Common mistakes:

  • Using "billion" instead of "million," or vice versa.
  • Insufficient examination of numbers given by sources.
  • Transposing numbers. One way to guard against this is to call any phone numbers reported -- after they've been typed in to the copy.


"Percent" and "percentage points" are not the same. For example, the difference between 4 percent and 7 percent is 3 percentage points, not 3 percent.


Surveys and polls should be conducted scientifically but often aren't. If the pollsters do not know the margin of sampling error, the poll probably has no scientific validity and its results have little meaning or validity.

When reporting poll results, give readers the information to judge how valid the poll is. At a minimum, this means at least indicating the margin of sampling error, or whether that information is not available.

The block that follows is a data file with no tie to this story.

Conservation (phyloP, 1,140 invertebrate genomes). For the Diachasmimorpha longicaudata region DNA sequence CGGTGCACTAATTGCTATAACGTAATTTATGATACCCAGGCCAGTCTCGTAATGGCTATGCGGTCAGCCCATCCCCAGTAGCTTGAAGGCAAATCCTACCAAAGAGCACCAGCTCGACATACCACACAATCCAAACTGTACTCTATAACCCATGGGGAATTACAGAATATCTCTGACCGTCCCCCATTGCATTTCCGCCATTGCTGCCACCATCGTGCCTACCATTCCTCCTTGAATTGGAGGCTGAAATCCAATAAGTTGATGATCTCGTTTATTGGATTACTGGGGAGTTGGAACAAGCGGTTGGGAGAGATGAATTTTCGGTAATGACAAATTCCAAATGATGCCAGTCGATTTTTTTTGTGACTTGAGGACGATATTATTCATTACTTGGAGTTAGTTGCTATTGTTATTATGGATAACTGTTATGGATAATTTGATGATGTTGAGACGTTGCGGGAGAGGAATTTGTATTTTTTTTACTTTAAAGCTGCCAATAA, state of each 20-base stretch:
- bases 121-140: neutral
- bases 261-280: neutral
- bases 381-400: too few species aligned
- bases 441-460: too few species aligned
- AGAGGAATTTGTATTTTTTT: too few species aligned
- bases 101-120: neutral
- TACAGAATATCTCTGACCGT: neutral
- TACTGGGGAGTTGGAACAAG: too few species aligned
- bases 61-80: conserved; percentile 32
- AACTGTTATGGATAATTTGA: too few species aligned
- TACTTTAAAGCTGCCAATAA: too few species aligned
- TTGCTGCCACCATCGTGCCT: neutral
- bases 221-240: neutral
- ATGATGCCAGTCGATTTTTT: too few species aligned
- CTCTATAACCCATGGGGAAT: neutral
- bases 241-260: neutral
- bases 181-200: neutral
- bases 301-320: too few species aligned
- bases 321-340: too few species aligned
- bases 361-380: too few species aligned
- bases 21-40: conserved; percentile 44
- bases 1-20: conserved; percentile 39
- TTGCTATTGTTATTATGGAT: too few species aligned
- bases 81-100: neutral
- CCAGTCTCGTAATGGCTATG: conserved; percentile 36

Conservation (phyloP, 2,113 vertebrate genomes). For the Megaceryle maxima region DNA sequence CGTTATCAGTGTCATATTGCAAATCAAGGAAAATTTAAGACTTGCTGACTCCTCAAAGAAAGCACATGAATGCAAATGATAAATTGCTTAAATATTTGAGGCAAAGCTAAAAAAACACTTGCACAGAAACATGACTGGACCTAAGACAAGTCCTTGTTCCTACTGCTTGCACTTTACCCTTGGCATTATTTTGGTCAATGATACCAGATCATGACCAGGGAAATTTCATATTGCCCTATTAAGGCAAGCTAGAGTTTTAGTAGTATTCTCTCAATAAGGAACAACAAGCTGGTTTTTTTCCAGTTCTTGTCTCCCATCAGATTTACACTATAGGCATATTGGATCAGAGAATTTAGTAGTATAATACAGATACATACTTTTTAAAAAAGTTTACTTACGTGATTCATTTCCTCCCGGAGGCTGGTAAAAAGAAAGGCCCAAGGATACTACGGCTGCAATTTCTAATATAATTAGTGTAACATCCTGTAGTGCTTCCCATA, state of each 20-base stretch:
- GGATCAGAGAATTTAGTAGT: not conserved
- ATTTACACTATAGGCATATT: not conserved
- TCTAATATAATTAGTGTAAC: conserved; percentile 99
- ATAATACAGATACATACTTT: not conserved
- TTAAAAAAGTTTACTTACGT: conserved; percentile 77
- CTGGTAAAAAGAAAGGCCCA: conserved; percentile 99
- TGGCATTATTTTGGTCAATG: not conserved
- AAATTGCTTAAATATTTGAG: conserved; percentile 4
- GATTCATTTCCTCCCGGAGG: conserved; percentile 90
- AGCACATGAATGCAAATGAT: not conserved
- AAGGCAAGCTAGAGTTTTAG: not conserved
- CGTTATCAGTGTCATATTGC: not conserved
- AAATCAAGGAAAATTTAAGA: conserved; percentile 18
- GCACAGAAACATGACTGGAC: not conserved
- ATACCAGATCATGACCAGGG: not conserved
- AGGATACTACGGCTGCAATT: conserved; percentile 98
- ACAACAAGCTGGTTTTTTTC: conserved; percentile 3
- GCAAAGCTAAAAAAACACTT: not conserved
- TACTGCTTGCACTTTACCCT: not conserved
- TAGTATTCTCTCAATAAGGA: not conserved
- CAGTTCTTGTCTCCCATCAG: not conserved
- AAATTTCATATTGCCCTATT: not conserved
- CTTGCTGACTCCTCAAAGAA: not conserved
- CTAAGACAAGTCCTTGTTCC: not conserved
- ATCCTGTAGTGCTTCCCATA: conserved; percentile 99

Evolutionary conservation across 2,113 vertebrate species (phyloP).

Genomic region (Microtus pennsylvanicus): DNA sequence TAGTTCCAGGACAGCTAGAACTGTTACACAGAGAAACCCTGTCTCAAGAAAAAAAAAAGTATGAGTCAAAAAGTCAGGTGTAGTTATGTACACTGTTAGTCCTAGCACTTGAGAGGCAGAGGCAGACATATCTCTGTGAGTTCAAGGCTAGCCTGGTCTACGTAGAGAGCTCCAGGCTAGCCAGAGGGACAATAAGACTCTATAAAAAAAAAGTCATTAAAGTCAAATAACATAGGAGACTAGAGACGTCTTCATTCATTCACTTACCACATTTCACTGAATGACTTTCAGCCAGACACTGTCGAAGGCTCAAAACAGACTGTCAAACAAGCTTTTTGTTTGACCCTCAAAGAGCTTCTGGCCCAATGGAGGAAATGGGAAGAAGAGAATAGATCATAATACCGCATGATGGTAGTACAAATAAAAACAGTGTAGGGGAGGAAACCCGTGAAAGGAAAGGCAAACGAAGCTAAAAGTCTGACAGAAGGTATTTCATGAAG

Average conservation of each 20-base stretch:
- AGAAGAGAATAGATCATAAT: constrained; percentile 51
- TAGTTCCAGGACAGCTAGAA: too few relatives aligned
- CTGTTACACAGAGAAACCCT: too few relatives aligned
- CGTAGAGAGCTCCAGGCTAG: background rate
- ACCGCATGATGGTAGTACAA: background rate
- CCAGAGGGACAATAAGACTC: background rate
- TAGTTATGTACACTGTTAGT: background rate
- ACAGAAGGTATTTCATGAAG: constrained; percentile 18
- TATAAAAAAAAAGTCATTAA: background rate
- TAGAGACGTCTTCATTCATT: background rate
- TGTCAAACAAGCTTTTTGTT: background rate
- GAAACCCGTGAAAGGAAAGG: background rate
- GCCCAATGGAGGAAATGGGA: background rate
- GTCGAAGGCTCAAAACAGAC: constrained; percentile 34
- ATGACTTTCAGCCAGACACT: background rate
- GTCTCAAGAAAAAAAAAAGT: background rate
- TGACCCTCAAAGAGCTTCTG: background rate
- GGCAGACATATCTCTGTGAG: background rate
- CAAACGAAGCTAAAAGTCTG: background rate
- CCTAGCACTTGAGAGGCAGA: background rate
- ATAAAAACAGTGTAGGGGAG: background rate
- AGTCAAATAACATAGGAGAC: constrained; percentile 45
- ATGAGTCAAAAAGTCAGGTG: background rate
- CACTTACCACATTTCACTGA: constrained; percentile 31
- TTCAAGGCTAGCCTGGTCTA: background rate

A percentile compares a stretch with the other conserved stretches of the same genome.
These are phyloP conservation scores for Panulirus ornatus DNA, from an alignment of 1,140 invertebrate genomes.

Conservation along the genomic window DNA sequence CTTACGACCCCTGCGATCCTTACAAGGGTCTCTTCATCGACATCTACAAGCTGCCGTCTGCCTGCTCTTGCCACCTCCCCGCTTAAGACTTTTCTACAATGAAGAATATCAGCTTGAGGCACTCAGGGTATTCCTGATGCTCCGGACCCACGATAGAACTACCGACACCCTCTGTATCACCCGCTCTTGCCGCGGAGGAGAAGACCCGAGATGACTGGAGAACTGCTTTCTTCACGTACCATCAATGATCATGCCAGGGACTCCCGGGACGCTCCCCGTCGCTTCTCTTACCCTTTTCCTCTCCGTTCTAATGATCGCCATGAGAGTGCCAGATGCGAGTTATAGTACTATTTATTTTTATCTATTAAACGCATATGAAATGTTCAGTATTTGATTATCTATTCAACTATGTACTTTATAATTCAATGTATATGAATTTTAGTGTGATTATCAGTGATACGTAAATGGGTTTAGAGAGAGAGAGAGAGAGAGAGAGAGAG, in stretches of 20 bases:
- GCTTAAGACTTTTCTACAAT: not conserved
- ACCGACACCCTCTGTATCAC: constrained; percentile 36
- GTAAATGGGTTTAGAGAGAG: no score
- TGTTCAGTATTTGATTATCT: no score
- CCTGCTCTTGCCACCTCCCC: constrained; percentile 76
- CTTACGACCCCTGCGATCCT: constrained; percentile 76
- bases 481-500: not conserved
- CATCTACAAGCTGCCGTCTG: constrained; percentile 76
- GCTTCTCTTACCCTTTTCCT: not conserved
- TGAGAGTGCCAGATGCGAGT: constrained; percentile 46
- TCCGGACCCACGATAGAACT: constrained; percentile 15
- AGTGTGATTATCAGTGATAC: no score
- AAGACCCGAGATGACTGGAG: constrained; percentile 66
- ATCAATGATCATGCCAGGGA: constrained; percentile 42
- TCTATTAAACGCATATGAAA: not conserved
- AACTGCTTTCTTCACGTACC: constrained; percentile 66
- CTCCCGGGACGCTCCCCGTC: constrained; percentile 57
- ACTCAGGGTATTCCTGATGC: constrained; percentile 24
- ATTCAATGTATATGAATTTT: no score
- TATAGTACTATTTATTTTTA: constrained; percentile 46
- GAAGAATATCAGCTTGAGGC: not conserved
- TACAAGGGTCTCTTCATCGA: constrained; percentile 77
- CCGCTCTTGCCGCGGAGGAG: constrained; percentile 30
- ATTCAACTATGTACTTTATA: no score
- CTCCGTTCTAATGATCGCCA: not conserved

Poll reporting should also indicate who conducted the poll and who paid for it.

The Associated Press stylebook has an entry on polls.

External link

Miscellaneous linksEdit

Journalists tend to be weak in math. Here are some links that can help.

Tip sheets
  • math tips, By Douglas Starr of Texas A&M University, via ACES.
  • math and numbers, by Malcolm Gibson of the University of Kansas. Via ACES. "Quest for Accurate Numbers."
  • math and statistics, Robert Niles' Journalism Help. Organized well. Also includes sections about finding data on the Internet and questions to ask political candidates.
  • Numbers Game Issues Guide, by Media Channel.
Web sites
Also see